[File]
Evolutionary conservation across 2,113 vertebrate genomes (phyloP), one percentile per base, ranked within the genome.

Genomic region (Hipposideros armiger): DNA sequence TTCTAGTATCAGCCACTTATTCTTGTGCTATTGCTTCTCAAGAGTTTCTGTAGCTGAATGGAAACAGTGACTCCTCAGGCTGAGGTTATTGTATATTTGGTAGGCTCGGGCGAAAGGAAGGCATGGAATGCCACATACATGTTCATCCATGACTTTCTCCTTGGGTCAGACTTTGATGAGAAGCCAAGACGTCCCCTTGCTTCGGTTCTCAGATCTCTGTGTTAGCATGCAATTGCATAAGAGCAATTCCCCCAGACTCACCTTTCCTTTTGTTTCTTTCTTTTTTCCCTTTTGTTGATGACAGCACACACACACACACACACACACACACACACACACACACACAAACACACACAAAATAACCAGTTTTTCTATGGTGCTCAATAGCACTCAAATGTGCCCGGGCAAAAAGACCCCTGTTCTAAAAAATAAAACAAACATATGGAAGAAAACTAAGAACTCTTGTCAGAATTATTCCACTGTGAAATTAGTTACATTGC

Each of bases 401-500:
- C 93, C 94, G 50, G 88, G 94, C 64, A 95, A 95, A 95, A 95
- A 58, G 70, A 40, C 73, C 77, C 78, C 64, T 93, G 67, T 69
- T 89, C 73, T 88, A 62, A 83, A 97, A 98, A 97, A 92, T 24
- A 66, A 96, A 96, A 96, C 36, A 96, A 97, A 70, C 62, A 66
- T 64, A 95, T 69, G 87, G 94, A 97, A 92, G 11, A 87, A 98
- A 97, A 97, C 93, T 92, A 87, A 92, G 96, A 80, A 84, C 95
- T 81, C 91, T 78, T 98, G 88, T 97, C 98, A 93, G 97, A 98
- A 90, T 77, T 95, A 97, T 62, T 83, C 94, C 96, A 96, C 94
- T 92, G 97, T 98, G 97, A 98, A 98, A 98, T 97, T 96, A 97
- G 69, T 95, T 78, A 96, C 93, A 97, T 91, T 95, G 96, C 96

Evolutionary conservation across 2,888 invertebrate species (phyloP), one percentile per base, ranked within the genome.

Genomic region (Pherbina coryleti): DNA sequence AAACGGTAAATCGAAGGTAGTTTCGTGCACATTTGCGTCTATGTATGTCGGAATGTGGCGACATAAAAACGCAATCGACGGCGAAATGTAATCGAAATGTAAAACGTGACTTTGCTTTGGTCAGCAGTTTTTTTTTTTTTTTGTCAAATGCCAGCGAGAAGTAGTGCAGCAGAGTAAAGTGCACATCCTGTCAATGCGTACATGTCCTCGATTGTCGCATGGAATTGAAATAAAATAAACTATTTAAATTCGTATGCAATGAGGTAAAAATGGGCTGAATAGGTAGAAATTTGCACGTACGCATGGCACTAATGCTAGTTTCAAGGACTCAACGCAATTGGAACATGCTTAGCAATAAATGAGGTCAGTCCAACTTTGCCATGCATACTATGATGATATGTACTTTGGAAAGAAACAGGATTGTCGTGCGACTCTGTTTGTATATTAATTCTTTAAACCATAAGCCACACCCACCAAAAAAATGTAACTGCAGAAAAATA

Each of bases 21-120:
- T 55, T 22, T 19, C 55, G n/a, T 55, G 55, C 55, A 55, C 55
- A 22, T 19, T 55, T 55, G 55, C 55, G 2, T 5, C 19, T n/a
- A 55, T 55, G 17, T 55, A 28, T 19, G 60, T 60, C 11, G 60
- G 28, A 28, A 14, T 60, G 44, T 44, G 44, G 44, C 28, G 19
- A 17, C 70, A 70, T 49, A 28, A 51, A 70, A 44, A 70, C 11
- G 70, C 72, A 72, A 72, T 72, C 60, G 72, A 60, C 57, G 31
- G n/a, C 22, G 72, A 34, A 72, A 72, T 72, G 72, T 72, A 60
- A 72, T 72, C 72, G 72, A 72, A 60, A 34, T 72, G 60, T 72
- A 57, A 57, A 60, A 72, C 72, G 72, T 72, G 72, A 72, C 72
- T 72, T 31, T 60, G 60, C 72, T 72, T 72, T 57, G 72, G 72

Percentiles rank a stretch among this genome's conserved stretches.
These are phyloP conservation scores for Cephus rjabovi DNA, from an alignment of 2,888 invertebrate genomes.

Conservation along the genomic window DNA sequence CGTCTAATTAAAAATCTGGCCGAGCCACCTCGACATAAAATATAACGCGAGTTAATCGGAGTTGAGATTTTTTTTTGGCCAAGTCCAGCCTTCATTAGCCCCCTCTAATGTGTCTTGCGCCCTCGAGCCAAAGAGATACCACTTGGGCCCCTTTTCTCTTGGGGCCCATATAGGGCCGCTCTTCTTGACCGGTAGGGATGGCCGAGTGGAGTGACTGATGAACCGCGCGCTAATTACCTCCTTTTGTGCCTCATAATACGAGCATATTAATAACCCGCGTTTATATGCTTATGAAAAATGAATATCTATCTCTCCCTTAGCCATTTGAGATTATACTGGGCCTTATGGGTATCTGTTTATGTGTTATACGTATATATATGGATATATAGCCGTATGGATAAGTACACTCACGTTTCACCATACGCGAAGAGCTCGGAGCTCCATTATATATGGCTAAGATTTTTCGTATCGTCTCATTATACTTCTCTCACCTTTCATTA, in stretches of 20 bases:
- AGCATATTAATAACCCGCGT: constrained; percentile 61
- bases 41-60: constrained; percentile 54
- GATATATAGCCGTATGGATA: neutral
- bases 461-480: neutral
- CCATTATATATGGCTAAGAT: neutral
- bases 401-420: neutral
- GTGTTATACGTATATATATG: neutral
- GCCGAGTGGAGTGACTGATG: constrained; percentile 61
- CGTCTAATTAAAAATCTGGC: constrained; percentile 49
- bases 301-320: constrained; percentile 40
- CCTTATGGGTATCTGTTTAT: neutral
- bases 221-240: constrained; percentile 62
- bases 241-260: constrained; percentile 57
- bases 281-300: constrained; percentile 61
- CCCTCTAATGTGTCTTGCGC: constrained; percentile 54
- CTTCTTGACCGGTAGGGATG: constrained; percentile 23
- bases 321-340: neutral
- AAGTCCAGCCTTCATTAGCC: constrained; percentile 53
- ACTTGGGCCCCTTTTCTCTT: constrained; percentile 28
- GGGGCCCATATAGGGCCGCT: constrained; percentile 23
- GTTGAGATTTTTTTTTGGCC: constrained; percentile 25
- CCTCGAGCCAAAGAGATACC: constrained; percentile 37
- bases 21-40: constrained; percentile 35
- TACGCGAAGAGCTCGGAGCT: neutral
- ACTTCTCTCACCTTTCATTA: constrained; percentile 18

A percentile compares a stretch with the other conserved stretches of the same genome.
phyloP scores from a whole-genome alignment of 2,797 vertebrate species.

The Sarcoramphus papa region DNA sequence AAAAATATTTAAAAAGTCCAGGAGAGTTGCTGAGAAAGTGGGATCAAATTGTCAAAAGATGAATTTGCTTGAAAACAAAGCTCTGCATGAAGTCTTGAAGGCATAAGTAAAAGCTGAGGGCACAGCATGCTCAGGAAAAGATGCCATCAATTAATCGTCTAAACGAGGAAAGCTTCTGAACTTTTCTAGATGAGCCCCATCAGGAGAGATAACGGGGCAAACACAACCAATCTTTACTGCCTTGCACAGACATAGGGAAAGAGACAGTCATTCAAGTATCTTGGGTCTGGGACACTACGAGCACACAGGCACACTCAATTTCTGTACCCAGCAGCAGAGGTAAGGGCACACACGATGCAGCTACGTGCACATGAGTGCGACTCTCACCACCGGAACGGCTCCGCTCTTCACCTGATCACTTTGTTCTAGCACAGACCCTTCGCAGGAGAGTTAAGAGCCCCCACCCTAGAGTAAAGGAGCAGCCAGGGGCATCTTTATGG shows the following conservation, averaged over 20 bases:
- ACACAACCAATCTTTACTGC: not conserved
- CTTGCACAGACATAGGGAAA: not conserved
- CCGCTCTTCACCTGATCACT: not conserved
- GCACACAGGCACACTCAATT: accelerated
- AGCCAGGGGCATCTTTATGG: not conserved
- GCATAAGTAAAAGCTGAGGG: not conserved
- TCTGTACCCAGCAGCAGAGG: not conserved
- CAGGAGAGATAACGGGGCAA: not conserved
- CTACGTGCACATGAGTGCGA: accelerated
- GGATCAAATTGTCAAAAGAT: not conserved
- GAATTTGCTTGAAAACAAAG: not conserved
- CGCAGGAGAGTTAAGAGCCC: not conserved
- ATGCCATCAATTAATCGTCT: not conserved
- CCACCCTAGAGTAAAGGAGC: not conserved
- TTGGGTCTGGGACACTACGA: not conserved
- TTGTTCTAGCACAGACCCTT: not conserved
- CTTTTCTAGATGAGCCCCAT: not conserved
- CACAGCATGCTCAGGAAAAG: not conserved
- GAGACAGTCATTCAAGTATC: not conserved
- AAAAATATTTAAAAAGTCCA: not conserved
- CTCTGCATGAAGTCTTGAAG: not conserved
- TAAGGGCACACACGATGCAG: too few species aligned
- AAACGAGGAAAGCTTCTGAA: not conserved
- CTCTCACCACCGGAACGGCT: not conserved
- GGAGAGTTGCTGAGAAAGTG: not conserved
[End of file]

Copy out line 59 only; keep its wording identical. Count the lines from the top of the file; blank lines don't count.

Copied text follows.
- CTTGCACAGACATAGGGAAA: not conserved